Pennsylvania residents lose one hour of sleep with the spring forward into daylight saving time, and they should know what kind of effect this can have on health and safety. Various studies have shown an increase in workplace injuries and people reporting heart problems in the first week of DST. Now, a study from the University of Colorado Boulder links DST with a spike in fatal car accidents. The study was published in Current Biology in March 2020.
Researchers analyzed crashes spanning from 1996 and 2017 and discovered that every year, there were 6% more crashes ending in death during the first week of DST. This means approximately 28 fatal accidents every year. The number increased to 8% in the westernmost edges of each time zone since the people in these regions tend to get less sleep. The sun rises and sets later in such areas.
It may seem like a coincidence, but researchers affirm that it is not. The annual spike moved together with the start of DST when it was changed from April to March back in 2007. The study, with its focus on fatal crashes, does not tell the whole story regarding non-fatal crashes. Drowsy driving is a leading factor in car accidents because it can cause drivers to be inattentive and slow in assessing and reacting to dangers in front of them.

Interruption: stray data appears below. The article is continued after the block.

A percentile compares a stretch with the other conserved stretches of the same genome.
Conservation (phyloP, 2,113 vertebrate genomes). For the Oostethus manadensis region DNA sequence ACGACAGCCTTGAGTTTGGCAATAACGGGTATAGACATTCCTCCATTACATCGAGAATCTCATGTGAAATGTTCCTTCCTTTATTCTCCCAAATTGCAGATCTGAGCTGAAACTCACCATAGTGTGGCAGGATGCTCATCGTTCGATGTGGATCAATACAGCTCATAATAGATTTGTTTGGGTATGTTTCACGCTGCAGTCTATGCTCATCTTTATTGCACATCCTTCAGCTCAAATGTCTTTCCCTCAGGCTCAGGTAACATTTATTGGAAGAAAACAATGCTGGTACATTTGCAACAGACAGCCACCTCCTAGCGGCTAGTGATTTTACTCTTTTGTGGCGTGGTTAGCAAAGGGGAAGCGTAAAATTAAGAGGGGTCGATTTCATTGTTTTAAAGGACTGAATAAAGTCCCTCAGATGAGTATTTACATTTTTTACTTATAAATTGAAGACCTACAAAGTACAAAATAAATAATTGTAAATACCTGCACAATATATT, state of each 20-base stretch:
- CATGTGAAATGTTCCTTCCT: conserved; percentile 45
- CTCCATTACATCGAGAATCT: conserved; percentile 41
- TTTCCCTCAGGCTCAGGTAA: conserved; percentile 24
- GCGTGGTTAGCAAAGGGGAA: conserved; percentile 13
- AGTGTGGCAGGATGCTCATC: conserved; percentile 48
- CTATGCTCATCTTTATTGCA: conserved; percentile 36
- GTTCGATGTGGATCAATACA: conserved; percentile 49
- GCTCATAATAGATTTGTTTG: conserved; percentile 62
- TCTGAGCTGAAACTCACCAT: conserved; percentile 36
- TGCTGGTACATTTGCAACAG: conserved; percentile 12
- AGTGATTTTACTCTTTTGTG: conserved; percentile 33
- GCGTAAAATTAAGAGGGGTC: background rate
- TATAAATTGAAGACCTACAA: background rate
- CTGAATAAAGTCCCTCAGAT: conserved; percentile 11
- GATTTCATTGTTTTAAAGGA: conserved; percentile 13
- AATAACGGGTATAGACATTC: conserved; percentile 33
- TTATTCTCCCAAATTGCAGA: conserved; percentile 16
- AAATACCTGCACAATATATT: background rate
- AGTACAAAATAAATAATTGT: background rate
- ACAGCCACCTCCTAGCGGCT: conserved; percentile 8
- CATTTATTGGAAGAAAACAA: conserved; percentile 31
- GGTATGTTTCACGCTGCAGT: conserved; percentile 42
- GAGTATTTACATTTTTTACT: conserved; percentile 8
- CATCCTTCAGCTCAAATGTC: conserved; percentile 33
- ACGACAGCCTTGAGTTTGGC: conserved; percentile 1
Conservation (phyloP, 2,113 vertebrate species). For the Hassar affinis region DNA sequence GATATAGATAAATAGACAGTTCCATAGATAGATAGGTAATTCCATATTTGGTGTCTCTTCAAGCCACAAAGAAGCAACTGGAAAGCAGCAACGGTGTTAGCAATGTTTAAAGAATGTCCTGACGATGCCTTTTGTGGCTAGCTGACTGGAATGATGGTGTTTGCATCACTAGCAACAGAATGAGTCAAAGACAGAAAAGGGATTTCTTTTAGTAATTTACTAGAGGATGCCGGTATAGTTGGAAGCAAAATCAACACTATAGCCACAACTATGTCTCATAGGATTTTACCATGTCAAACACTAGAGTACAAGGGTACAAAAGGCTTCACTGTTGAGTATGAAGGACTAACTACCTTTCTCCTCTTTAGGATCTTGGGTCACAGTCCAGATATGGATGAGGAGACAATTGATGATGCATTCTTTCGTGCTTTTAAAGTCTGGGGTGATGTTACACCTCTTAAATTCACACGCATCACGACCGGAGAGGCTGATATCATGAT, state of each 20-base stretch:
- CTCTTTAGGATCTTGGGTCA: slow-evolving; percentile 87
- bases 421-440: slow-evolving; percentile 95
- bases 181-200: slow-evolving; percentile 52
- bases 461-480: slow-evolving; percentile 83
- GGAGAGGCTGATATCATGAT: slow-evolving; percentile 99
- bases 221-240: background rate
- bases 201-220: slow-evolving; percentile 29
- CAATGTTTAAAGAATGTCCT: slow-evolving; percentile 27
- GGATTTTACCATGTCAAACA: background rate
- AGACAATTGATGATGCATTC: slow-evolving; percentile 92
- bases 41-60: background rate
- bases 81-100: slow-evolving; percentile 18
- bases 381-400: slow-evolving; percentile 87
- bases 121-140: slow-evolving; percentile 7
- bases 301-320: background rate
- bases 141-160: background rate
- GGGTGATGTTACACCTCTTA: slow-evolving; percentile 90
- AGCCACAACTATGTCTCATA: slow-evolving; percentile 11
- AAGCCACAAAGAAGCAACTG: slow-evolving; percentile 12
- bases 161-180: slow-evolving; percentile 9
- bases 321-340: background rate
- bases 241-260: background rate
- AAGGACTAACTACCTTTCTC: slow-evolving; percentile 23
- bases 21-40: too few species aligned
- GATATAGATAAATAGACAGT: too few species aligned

When drowsy drivers cause car collisions, they can be held responsible. Pennsylvania is a choice no-fault state, so victims may be wondering if they have good grounds for a third-party insurance claim. If they can file one, they might be reimbursed not just for monetary damages like medical bills and property damage but also non-monetary damages like pain and suffering. A lawyer may assess the case and determine the best possible way to proceed. He or she may also assist with negotiations.